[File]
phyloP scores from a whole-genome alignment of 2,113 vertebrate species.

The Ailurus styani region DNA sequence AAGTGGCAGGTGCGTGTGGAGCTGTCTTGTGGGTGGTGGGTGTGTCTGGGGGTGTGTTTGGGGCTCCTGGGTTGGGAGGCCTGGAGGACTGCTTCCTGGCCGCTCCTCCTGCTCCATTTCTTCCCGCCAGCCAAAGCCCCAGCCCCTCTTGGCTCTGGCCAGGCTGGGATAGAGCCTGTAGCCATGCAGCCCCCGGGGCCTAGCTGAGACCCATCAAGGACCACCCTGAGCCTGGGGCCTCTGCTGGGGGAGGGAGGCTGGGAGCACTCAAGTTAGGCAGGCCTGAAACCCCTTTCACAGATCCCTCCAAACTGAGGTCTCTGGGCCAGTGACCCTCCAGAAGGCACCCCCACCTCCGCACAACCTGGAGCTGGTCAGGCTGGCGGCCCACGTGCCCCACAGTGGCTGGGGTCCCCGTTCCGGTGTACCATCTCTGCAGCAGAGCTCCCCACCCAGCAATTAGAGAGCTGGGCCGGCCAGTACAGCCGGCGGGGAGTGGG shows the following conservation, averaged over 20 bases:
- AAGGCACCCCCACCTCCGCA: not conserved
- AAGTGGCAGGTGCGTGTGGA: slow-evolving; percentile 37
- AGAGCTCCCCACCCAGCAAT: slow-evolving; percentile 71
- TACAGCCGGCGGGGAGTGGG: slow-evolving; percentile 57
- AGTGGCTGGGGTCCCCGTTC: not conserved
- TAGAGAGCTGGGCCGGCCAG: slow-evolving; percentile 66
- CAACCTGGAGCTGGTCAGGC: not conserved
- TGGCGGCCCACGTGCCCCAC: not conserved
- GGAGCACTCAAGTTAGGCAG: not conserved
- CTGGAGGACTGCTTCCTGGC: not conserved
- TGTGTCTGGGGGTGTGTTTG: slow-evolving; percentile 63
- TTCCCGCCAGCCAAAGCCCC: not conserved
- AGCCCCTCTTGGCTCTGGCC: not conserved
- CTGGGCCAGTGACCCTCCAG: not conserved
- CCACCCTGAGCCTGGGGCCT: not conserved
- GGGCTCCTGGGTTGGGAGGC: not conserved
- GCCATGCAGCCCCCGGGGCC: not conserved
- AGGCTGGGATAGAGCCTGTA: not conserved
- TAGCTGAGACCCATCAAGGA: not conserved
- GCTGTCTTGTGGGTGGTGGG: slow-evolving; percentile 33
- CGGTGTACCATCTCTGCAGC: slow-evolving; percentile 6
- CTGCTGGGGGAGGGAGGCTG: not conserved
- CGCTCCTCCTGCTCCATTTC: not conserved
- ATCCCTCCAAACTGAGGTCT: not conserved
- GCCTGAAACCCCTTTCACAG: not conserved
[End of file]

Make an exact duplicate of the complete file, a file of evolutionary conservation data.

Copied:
phyloP scores from a whole-genome alignment of 2,113 vertebrate species.

The Ailurus styani region DNA sequence AAGTGGCAGGTGCGTGTGGAGCTGTCTTGTGGGTGGTGGGTGTGTCTGGGGGTGTGTTTGGGGCTCCTGGGTTGGGAGGCCTGGAGGACTGCTTCCTGGCCGCTCCTCCTGCTCCATTTCTTCCCGCCAGCCAAAGCCCCAGCCCCTCTTGGCTCTGGCCAGGCTGGGATAGAGCCTGTAGCCATGCAGCCCCCGGGGCCTAGCTGAGACCCATCAAGGACCACCCTGAGCCTGGGGCCTCTGCTGGGGGAGGGAGGCTGGGAGCACTCAAGTTAGGCAGGCCTGAAACCCCTTTCACAGATCCCTCCAAACTGAGGTCTCTGGGCCAGTGACCCTCCAGAAGGCACCCCCACCTCCGCACAACCTGGAGCTGGTCAGGCTGGCGGCCCACGTGCCCCACAGTGGCTGGGGTCCCCGTTCCGGTGTACCATCTCTGCAGCAGAGCTCCCCACCCAGCAATTAGAGAGCTGGGCCGGCCAGTACAGCCGGCGGGGAGTGGG shows the following conservation, averaged over 20 bases:
- AAGGCACCCCCACCTCCGCA: not conserved
- AAGTGGCAGGTGCGTGTGGA: slow-evolving; percentile 37
- AGAGCTCCCCACCCAGCAAT: slow-evolving; percentile 71
- TACAGCCGGCGGGGAGTGGG: slow-evolving; percentile 57
- AGTGGCTGGGGTCCCCGTTC: not conserved
- TAGAGAGCTGGGCCGGCCAG: slow-evolving; percentile 66
- CAACCTGGAGCTGGTCAGGC: not conserved
- TGGCGGCCCACGTGCCCCAC: not conserved
- GGAGCACTCAAGTTAGGCAG: not conserved
- CTGGAGGACTGCTTCCTGGC: not conserved
- TGTGTCTGGGGGTGTGTTTG: slow-evolving; percentile 63
- TTCCCGCCAGCCAAAGCCCC: not conserved
- AGCCCCTCTTGGCTCTGGCC: not conserved
- CTGGGCCAGTGACCCTCCAG: not conserved
- CCACCCTGAGCCTGGGGCCT: not conserved
- GGGCTCCTGGGTTGGGAGGC: not conserved
- GCCATGCAGCCCCCGGGGCC: not conserved
- AGGCTGGGATAGAGCCTGTA: not conserved
- TAGCTGAGACCCATCAAGGA: not conserved
- GCTGTCTTGTGGGTGGTGGG: slow-evolving; percentile 33
- CGGTGTACCATCTCTGCAGC: slow-evolving; percentile 6
- CTGCTGGGGGAGGGAGGCTG: not conserved
- CGCTCCTCCTGCTCCATTTC: not conserved
- ATCCCTCCAAACTGAGGTCT: not conserved
- GCCTGAAACCCCTTTCACAG: not conserved